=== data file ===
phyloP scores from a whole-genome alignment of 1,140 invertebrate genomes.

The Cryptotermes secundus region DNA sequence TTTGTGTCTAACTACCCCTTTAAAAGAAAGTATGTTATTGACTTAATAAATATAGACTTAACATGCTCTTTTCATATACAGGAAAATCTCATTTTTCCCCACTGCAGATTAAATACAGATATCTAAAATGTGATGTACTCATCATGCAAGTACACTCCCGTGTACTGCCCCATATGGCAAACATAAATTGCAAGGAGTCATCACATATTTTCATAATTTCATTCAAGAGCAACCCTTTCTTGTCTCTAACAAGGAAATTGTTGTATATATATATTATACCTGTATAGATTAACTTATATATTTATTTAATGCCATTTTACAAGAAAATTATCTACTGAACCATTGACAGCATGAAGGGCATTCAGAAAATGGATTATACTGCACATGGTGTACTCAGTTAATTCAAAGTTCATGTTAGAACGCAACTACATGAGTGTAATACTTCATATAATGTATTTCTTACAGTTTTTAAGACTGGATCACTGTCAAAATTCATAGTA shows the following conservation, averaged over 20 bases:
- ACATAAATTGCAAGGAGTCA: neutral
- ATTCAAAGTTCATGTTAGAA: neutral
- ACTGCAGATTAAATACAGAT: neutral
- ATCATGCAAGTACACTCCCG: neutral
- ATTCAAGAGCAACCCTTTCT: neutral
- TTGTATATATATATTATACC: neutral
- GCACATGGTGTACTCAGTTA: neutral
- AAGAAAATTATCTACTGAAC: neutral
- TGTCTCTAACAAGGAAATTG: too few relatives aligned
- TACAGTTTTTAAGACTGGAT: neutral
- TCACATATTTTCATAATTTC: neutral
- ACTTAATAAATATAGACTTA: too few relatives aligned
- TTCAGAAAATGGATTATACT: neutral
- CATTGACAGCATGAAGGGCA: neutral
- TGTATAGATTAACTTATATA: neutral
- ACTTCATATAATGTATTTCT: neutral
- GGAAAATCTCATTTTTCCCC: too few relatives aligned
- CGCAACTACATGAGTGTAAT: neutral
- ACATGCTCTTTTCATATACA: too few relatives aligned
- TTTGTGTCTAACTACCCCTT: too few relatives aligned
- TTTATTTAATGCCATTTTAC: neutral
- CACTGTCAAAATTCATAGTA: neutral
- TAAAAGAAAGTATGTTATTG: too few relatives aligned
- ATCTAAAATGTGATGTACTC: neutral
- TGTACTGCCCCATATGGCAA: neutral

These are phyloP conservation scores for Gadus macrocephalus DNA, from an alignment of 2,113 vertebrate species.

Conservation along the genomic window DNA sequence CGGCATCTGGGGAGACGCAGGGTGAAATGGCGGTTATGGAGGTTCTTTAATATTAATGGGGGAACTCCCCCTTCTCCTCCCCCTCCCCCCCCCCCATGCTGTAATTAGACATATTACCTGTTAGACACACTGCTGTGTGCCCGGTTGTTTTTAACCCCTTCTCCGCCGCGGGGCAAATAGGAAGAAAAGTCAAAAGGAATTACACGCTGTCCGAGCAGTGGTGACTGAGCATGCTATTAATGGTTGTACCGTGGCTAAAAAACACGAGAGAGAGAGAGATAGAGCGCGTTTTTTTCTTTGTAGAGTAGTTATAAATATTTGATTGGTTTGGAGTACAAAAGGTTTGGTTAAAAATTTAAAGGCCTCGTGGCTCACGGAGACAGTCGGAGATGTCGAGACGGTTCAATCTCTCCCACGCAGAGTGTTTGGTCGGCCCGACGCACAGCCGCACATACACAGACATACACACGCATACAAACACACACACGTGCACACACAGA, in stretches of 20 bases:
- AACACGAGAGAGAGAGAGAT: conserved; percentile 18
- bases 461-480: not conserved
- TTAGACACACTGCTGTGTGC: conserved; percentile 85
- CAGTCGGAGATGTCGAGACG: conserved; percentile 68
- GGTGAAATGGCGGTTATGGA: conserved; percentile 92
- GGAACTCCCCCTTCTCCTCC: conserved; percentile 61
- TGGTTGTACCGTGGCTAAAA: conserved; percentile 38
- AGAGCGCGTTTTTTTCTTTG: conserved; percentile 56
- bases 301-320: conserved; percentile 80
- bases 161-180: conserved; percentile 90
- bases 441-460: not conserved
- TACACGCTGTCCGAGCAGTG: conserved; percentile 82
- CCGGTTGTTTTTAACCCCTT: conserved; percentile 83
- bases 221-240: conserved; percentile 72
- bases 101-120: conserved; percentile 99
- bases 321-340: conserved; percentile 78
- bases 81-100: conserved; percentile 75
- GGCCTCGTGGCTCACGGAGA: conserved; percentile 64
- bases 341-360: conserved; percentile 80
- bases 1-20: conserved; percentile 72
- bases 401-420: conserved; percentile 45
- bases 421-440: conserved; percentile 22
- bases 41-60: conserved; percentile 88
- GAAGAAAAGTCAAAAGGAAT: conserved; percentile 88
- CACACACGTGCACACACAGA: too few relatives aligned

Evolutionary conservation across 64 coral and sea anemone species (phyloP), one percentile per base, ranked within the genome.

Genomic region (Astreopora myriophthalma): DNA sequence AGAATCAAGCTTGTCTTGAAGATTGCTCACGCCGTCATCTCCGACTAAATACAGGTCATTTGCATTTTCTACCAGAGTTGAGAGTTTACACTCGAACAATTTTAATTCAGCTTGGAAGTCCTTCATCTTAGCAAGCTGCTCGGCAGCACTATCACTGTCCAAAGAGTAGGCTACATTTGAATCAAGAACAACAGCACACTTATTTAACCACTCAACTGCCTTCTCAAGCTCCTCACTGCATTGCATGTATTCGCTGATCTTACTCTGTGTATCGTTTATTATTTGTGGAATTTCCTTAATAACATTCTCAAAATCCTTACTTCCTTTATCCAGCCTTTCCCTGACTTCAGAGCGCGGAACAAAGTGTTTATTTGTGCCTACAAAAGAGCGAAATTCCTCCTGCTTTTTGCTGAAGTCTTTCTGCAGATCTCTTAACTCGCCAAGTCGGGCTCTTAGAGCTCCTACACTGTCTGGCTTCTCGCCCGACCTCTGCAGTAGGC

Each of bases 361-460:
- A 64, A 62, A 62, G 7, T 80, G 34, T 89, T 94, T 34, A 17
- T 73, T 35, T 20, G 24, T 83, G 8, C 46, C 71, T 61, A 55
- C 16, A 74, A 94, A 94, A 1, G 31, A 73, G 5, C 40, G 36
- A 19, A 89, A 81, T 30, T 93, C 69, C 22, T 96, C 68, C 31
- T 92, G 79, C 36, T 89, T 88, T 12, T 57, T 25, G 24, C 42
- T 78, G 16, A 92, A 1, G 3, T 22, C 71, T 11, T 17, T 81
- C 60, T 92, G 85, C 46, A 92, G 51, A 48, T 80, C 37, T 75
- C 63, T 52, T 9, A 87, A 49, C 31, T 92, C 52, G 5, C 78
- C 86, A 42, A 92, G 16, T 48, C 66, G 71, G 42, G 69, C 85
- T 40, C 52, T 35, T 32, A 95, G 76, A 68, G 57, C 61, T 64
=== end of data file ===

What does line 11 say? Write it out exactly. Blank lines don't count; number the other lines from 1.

- TGTCTCTAACAAGGAAATTG: too few relatives aligned